It turns out that not only to us, people, the aroma of damp earth and recent rain seems attractive. This smell, which bears its own name petrikor, comes from the organic compound geosmin, produced by microbes - including Streptomyces bacteria. It is known that streptomycetes release this substance when they die, and that different creatures, including humans, have a special reaction to it. The question is, why is this happening?
To understand the role of geosmin in the soil environment where bacteria live, an international team of researchers wondered if the odor of streptomycetes attracts soil-dwelling arthropods. Their guesses were confirmed when scientists discovered colonies of springtails (Collembola), tiny arthropods that live in organic environments, in a network of field traps with bait from Streptomyces coelicolor. Then the team carried out a series of experiments already in the laboratory. And it turned out that these kids are big fans of geosmin. And streptomycetes play the role of food for them.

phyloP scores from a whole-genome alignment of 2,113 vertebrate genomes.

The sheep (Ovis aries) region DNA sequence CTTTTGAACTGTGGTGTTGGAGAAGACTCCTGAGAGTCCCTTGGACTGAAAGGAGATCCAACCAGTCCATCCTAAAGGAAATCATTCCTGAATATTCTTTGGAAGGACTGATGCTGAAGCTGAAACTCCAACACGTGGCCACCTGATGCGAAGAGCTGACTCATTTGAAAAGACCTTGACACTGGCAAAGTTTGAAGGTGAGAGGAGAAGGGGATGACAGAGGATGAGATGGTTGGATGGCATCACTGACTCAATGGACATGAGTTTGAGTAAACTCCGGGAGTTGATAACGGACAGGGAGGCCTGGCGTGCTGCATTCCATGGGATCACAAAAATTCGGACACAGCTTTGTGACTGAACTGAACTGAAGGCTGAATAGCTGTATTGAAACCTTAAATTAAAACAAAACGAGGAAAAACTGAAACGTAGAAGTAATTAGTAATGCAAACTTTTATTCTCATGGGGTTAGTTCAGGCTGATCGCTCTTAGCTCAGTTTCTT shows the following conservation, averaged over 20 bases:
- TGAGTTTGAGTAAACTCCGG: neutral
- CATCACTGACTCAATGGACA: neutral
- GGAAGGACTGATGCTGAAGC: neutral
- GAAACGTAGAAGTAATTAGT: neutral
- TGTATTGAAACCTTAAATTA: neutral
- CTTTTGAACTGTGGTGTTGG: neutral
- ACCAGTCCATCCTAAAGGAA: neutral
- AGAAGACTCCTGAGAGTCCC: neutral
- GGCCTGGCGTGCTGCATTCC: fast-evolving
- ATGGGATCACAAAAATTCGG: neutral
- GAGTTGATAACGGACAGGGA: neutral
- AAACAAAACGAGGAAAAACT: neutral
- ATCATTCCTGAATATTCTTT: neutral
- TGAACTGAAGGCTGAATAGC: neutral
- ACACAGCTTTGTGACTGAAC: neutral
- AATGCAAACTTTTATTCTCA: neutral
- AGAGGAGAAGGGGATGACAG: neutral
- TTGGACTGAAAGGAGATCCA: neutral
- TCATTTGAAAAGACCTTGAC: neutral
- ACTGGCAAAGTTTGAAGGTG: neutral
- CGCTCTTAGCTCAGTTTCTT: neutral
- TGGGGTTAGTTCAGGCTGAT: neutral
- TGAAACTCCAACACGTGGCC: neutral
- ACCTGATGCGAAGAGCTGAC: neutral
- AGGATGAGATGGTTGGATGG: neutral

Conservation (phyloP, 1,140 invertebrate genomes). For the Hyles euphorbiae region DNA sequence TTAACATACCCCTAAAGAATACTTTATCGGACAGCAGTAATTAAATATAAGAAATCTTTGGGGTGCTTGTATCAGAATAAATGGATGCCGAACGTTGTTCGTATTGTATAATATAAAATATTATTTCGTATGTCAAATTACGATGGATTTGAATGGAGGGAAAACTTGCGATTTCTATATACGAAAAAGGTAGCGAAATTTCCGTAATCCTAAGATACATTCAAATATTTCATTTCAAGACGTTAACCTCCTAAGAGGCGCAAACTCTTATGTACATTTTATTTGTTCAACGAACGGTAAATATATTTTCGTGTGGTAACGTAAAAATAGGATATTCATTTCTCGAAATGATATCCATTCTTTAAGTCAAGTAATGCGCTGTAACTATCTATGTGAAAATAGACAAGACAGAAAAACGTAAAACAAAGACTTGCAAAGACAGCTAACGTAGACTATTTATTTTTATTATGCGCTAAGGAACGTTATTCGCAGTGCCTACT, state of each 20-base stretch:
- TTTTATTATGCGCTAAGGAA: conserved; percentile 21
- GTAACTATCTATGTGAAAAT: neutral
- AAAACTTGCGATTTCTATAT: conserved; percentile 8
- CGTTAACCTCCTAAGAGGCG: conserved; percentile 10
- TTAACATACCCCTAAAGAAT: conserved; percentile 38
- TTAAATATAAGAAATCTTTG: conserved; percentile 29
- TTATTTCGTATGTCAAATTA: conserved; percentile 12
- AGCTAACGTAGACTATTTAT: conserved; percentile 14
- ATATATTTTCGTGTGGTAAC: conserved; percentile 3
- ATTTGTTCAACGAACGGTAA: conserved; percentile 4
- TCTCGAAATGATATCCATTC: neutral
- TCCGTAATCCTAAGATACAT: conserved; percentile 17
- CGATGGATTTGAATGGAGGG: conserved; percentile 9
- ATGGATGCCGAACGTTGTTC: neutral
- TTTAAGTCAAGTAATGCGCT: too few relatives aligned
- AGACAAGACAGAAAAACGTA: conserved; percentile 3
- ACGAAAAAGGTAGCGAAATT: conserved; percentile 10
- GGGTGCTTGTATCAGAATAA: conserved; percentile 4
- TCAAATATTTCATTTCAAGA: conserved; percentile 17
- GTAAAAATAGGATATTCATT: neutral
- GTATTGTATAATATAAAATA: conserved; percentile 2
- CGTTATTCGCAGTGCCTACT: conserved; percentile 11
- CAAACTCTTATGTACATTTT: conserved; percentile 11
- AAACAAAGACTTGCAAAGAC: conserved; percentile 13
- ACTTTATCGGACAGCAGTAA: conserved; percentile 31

What is beneficial for bacteria to be eaten by arthropods? Streptomyces is similar in many ways to a filamentous fungus. When ready to reproduce, it creates spores that can spread newborn bacteria. Only now, in order to spread, you need a carrier, and this mission falls on the springtail. They feed on streptomycete colonies and spread their spores through fecal pellets and transport on their hydrophobic bodies.
The conclusion is simple: the production of geosmin by bacteria is an integral part of the process of their sporulation. This is the completion of the life cycle through the attraction of soil arthropods, which will spread the spores so that everything starts anew.
So the next time you smell the rain, you can remember that this pleasant scent is a sign of a whole circle of life that passes very close to us.